Editor’s Note: Ruth Ben-Ghiat is a frequent contributor to CNN Opinion and a professor of history and Italian studies at New York University who writes about authoritarianism and propaganda. Follow her @ruthbenghiat. The opinions expressed in this commentary are solely those of the author.
She was sexually harassed in college. When she finished law school, at the top of her class, she only found a clerkship when her professor promised the prospective employer that he had a man in mind to take over if she didn’t work out. As a young law professor, she was told she could be paid less than a male peer because she had a husband to support her. In her current job, which she has held for 25 years, her male colleagues often interrupt her.
Some of this may sound familiar.
Ruth Bader Ginsburg, the Supreme Court justice of this story, has always been someone women from all walks of life can relate to. She grew up poor in Brooklyn and made a career on the force of her intelligence; she’s a mother and had a long and happy marriage; she blends female gravitas and earthy humor.
At 84 years old, she’s of the generation that came up in the proverbial “man’s world,” when behaviors and attitudes now being denounced were considered unremarkable. She knows that sexism can be so ingrained in a culture that the same men who tell themselves they respect women and consider themselves devoted “family men” can offend and objectify women daily at the office.
She of all people, can appreciate the transformative potential of #MeToo for men and women, and the historical meaning of its appearance during the rule of a president, Donald Trump, who has made political capital out of asserting white male domination.
Inside the life of a Supreme Court Justice
That’s why Ginsburg’s decision to speak about the #MeToo movement and her own experiences with inequity and harassment at the Sundance Film Festival the other day is so important. Sundance gathers influencers from entertainment and the media, the very industries that have seen the toppling of male harassers and the exposure of the situations of individual and institutional complicity that protect them.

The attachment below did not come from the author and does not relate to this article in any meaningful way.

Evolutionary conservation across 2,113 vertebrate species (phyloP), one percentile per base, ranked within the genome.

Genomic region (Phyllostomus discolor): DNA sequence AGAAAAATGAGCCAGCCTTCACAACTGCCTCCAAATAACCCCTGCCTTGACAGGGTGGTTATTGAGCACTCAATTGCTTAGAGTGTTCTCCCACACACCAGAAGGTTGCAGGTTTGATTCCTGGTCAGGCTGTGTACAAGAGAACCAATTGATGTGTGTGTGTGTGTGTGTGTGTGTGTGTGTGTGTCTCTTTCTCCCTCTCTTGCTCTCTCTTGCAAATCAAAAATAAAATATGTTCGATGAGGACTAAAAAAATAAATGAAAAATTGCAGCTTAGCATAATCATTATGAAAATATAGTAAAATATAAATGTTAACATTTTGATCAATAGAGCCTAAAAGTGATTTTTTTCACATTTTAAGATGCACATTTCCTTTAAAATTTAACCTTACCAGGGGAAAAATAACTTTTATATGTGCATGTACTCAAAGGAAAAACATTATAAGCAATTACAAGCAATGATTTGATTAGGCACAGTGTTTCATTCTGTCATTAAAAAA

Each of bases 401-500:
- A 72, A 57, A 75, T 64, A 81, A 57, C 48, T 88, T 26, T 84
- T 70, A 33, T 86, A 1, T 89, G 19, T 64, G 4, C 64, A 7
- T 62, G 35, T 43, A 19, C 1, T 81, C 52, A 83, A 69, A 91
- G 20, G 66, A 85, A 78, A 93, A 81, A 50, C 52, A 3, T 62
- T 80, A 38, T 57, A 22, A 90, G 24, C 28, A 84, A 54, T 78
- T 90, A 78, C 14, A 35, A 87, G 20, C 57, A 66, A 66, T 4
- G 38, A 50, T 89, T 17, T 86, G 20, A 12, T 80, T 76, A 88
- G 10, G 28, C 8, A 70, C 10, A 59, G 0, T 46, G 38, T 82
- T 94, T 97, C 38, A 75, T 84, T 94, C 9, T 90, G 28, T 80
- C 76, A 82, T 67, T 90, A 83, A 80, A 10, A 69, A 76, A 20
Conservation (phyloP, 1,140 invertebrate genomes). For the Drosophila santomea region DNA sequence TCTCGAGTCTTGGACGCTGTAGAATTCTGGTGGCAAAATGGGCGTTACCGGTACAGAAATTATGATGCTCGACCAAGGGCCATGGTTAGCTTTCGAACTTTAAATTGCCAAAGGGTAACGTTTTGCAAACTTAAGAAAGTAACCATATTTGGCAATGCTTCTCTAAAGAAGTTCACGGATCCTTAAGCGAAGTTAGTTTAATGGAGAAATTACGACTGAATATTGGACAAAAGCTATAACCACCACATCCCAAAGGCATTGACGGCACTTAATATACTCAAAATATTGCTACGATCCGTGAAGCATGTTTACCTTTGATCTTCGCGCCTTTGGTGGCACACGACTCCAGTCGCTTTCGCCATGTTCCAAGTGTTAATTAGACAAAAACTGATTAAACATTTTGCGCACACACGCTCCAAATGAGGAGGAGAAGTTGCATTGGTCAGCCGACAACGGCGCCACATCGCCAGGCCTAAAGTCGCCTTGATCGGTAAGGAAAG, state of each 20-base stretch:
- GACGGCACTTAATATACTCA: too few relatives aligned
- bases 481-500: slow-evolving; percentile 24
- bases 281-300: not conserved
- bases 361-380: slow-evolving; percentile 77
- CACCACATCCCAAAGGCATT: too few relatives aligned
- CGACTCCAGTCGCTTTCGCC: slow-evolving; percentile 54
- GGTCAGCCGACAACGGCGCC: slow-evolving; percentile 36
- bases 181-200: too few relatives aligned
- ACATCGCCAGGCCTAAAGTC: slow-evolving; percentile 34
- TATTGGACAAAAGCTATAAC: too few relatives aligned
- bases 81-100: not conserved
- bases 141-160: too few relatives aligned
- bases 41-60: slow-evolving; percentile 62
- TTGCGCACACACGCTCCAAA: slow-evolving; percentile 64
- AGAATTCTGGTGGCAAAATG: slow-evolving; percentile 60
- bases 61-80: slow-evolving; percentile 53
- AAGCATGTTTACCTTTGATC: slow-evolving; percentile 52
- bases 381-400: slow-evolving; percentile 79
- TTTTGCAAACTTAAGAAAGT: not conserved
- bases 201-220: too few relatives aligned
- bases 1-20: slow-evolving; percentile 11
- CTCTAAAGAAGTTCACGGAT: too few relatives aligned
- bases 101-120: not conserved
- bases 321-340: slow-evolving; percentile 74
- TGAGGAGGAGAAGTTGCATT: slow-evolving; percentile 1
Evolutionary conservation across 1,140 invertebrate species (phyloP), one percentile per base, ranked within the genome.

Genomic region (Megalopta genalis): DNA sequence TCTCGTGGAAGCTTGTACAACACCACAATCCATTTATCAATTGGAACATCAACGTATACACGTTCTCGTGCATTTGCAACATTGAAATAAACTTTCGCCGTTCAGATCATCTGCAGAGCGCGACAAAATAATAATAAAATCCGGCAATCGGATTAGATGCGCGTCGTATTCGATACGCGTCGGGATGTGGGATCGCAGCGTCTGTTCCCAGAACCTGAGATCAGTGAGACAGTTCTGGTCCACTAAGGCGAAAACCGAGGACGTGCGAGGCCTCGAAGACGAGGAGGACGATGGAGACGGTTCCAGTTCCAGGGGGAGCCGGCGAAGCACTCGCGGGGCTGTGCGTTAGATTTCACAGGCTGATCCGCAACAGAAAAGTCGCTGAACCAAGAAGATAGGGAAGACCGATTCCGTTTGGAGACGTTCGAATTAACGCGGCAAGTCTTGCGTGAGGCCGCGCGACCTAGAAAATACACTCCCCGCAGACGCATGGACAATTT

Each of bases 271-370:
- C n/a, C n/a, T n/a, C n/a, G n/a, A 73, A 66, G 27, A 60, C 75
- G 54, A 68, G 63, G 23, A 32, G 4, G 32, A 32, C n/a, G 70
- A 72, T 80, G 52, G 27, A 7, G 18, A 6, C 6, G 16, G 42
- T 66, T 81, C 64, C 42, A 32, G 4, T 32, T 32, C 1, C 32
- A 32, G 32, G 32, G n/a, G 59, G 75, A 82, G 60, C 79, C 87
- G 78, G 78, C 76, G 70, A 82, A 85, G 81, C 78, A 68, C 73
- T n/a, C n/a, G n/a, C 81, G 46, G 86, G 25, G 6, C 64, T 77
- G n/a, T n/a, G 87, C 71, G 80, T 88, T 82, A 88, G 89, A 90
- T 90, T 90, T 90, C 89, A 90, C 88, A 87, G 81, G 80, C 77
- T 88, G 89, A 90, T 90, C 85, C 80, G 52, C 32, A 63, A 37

It’s surely no accident that in a wide-ranging interview with NPR’s Nina Totenberg, Ginsburg chose to highlight the connection between the past silences of harassment victims and the lack of protocols and legal protections.
“We didn’t have a name for it,” she stated, with regard to harassment. When there is no common language to describe an experience, it is far easier to dismiss it and discredit those who try to bring it into the public domain. The history of political, sexual, and racial abuse is clear on that point. “I think it’s about time. For so long, women were silent, thinking there was nothing you could do about it,” Ginsburg continued. “But the law is now on the side of women or men who encounter harassment, and that’s a good thing.”
These legal protections are especially important with regard to retaliation, which is one of the greatest issues for those who decide to speak up. Ginsburg reminded women that strength lies in numbers: backlash thrives when women hide away.
There’s much to be hopeful for on that front. Hillary Clinton’s campaign – and the virulent misogyny it unleashed- and Donald Trump’s presidency have caused a flowering of female activism and public presence. It is expressed in women’s marches, in the unprecedented numbers of female political candidates for the 2018 midterm elections and beyond, and in the many discussions about female empowerment and workplace parity.
Ginsburg is a feminist icon for many, but her long view also reminds us where we come from. We can thank her, and other pioneers, if today women feel supported to speak their minds and their truths in a way that feels new.